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Working in tech no longer means having to live in one of a handful of increasingly unaffordable cities, like New York City, Seattle, Chicago, and San Francisco. Instead, as jobs involving artificial intelligence and product security, among other areas, continue to grow, cities that weren’t previously considered tech hubs now offer opportunities for both tech-related employment and affordable living. Here are a few examples, compiled using data from job market reports and cities, as well as input from tech recruiters and hiring managers.

Bentonville, Arkansas

Perhaps best known for being Walmart’s home city, Bentonville has been on the rise as a tech center for the last seven or eight years, according to Eóin O’Toole, a tech recruiter and managing partner at Riviera Partners. In addition to the big-box store giant, O’Toole says that there’s a “surging ecosystem both directly and indirectly related to Walmart,” as well as other major employers, like JB Hunt and Tyson Foods. Not only do these companies have their own tech staff, but their industries are in the midst of technical transformation, which O’Toole says makes them “prized client[s] for many leading-edge technology startups.”

Along the same lines, Bentonville has also been attracting other tech businesses and talent. “With the support of a very forward-looking local Northwest Arkansas council, you see the emergence of tech companies in fields like drones—think last-mile delivery—EVs, leading supply chain and consumer packaged goods logistics technology companies, and fintech, to name a few,” says O’Toole. Plus, housing in Bentonville is 20% cheaper than the U.S. average.

Dallas, Texas

Tech recruiters and job reports frequently list Dallas and/or Austin in their picks for best emerging tech cities, but often included the caveat that Dallas has a lower cost of living. According to Kristen Fowler, an expert in recruiting trends within the tech industry, and the vice president and practice lead at Clarke Caniff Strategic Search, both cities have become tech hubs in the last 10 years, especially since the start of the pandemic. “Given that Dallas is home to several major retailers—like Chewy, Neiman Marcus, and 7-11—as well as large tech companies like AT&T and Texas Instruments, and banking organizations like Capital One, talent is plentiful.,” she explains.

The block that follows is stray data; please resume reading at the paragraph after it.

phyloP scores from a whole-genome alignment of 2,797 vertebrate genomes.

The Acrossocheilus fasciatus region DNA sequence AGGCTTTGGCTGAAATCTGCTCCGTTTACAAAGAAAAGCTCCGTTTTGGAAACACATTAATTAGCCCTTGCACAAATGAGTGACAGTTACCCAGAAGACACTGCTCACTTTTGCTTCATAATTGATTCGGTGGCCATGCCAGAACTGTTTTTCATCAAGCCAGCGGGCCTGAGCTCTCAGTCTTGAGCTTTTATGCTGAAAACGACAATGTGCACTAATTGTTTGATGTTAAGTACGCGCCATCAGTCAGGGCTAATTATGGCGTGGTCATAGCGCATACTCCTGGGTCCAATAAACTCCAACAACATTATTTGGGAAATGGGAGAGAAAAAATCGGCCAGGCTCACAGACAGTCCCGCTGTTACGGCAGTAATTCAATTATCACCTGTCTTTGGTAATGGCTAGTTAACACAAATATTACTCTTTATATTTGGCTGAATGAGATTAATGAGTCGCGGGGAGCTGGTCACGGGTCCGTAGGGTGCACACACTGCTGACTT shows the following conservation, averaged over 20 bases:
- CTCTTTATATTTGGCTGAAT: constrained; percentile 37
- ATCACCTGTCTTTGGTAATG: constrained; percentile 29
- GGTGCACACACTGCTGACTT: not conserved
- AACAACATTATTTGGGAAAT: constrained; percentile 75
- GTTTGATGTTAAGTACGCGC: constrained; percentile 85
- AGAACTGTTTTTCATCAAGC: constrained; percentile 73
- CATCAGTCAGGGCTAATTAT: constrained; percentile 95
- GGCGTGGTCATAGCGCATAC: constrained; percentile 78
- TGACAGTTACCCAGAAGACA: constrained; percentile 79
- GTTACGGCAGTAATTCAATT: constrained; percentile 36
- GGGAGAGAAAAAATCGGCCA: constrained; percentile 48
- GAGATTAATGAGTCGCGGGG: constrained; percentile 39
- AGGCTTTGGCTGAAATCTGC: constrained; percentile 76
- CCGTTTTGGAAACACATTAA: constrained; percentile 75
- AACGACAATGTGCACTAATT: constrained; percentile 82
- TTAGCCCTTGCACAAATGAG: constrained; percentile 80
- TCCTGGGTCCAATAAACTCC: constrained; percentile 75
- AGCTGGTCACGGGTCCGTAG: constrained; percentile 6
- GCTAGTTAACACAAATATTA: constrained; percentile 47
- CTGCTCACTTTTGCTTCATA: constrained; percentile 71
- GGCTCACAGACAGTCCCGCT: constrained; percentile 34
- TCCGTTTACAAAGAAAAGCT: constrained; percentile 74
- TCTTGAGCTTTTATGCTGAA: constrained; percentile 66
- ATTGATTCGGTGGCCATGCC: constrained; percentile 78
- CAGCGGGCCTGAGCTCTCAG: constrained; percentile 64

Detroit, Michigan

According to Richard Heaton, a hiring manager of Cartisian Technical Recruitment, Detroit’s tech sector began its current period of growth in 2010, picked up steam around 2014, and shows no signs of slowing down. During this time, General Motors “has been putting major capital into tech and innovation,” Heaton says, while Quicken Loans—one of the largest online mortgage lenders in the U.S.—continues to be one of the city’s top employers, he adds. Additionally, Ford’s Michigan Central “innovation district”—which the company describes as “a hub in Detroit dedicated to advancing new tech, ideas, and programs”—is slated to open later this year. Throw in the city’s rapidly growing startup scene, and consistently being named as one of the cheapest cities in the country to buy a house, and it’s not hard to see why Detroit is attracting top tech talent.